Reuters: Saudi, Shell mull Texas refinery expansion: “With gasoline prices surging and refineries straining to meet demand, Saudi Arabia and oil giant Shell are mulling a plan to expand their joint venture refinery in Port Arthur, Texas…”: Posted Thursday 15 Sept 2005
HOUSTON, Sept 14 (Reuters) - With gasoline prices surging and refineries straining to meet demand, Saudi Arabia and oil giant Shell are mulling a plan to expand their joint venture refinery in Port Arthur, Texas, state environmental regulators said on Wednesday.
"They have actually been in and talked to us about the requirements for a permit for Port Arthur," said Terry Clawson, a spokesman for state regulatory body Texas Commission for Environmental Quality.
Energy newsletter Oil Daily reported earlier Wednesday that the joint venture company, Motiva Enterprises, planned to more than double the Port Arthur refinery's capacity to 600,000 bpd at a cost of $3.2 billion.
Such an expansion would make the refinery the largest in the United States.
Amid mounting concern about tight refining capacity in the world's biggest energy consumer, Motiva representatives met with TCEQ officials in July to discuss what would be required in the permitting if they wanted to expand the refinery at Port Arthur. But they have not yet filed for permits, he said.
Motiva spokesman Stan Mays said, "We are evaluating several long-term projects along the Gulf Coast. That's all we're really doing right now."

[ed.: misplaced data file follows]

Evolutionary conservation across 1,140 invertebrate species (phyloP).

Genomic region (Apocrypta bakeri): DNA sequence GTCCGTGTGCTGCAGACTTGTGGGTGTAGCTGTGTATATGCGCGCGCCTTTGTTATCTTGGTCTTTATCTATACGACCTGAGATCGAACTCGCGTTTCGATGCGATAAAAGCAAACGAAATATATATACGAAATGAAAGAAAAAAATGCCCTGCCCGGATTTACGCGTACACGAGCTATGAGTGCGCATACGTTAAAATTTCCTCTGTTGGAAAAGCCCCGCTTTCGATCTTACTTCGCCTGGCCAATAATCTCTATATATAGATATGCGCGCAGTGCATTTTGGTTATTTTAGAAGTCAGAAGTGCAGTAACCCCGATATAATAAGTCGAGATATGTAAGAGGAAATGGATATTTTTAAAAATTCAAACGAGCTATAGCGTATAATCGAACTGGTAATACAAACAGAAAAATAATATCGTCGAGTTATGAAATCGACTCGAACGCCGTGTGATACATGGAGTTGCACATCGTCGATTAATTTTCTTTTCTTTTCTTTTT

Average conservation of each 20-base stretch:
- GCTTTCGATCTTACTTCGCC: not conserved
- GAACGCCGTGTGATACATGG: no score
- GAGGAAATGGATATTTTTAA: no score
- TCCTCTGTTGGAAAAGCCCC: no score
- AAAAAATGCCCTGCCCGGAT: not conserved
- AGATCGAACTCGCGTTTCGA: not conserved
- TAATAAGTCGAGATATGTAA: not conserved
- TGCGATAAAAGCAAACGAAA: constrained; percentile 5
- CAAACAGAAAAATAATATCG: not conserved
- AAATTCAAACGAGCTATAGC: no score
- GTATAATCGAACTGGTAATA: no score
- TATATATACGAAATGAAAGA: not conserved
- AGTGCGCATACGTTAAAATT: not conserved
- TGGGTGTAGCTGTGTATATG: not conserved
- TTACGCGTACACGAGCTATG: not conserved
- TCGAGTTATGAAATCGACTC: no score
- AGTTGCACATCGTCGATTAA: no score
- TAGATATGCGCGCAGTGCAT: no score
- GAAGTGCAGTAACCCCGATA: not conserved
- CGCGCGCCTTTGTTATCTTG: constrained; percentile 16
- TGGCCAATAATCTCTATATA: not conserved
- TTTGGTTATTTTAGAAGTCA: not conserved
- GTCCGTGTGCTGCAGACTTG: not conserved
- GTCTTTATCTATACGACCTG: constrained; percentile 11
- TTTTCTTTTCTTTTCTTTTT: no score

Motiva Enterprises LLC is a refining and marketing company owned equally by Royal Dutch Shell (RDSa.L: Quote, Profile, Research)(RDSb.L: Quote, Profile, Research) and state oil firm Saudi Aramco.
Saudi Aramco in Riyadh declined comment and Shell in London had no immediate comment on the plans.
The world is chronically short of refining capacity, especially the upgrading capacity required to process high density, high-sulphur crude into transport fuels.
New facilities will include a coker and desulphurisation unit, making it capable of handling the medium and heavy sour crudes Saudi Arabia can produce in abundance, the Oil Daily report said.
Most of the output would be gasoline, diesel, heating oil and jet fuel.
World refining capacity expands mostly by "creep," the piecemeal upgrading of existing refineries, at a pace of 1-2 percent a year. U.S. officials have talked of reversing a policy discouraging new refinery construction.
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